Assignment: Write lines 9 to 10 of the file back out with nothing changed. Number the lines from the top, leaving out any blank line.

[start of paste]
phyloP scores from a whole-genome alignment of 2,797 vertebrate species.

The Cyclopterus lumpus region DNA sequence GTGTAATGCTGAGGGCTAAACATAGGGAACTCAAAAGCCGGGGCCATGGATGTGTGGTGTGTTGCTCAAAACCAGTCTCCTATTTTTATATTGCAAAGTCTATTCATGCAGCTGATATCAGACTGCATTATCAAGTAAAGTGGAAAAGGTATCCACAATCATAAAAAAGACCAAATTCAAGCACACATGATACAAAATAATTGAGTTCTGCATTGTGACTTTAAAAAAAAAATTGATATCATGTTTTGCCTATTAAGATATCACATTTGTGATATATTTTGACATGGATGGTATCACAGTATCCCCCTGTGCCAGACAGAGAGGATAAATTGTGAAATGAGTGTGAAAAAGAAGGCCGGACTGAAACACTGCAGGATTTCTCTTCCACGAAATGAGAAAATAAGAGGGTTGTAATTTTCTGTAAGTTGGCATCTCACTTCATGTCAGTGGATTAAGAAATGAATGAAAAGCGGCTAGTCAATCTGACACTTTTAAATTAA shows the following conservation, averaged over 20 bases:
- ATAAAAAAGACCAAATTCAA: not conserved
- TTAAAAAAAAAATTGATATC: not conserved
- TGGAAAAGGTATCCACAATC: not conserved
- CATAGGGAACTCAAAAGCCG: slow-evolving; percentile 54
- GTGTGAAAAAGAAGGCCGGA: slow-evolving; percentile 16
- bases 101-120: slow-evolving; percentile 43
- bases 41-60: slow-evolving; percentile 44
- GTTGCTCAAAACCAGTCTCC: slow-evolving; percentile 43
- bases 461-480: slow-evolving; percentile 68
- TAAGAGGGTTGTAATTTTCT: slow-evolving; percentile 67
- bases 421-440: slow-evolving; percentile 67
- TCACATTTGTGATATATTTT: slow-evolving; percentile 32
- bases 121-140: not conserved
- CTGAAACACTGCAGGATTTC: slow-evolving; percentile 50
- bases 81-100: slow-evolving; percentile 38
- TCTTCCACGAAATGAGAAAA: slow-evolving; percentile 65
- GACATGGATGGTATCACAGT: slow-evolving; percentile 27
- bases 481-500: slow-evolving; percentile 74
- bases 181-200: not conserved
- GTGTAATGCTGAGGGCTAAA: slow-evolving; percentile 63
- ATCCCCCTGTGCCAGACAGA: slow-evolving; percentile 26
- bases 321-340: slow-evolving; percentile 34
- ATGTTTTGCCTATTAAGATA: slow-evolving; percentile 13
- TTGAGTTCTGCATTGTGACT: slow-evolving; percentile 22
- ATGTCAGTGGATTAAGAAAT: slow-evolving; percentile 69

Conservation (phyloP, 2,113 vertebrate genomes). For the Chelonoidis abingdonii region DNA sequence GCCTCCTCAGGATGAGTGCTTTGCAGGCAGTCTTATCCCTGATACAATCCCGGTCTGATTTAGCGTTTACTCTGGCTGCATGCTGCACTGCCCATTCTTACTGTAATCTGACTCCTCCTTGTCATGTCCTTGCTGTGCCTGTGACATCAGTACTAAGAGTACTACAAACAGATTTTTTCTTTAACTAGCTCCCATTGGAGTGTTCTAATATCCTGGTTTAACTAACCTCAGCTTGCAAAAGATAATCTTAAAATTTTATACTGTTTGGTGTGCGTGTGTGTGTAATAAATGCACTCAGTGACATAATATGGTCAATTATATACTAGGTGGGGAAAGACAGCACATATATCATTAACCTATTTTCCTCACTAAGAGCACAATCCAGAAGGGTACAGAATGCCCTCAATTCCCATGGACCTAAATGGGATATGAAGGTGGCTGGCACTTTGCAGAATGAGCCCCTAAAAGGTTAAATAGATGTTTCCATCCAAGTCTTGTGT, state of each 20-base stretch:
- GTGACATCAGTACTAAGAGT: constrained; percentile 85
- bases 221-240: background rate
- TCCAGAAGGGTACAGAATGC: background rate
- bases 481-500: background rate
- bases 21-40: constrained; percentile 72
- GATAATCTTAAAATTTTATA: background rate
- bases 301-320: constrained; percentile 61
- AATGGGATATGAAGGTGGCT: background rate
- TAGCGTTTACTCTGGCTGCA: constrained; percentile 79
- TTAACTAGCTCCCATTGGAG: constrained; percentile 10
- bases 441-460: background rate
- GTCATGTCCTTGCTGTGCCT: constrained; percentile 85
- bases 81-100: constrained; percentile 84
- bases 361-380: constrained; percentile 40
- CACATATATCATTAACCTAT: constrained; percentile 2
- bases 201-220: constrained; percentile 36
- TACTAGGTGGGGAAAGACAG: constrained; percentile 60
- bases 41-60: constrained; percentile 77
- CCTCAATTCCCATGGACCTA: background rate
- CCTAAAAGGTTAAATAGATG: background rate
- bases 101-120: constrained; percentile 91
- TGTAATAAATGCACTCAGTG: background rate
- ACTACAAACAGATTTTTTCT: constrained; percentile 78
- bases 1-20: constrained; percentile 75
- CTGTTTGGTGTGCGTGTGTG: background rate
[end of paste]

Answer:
- bases 41-60: slow-evolving; percentile 44
- GTTGCTCAAAACCAGTCTCC: slow-evolving; percentile 43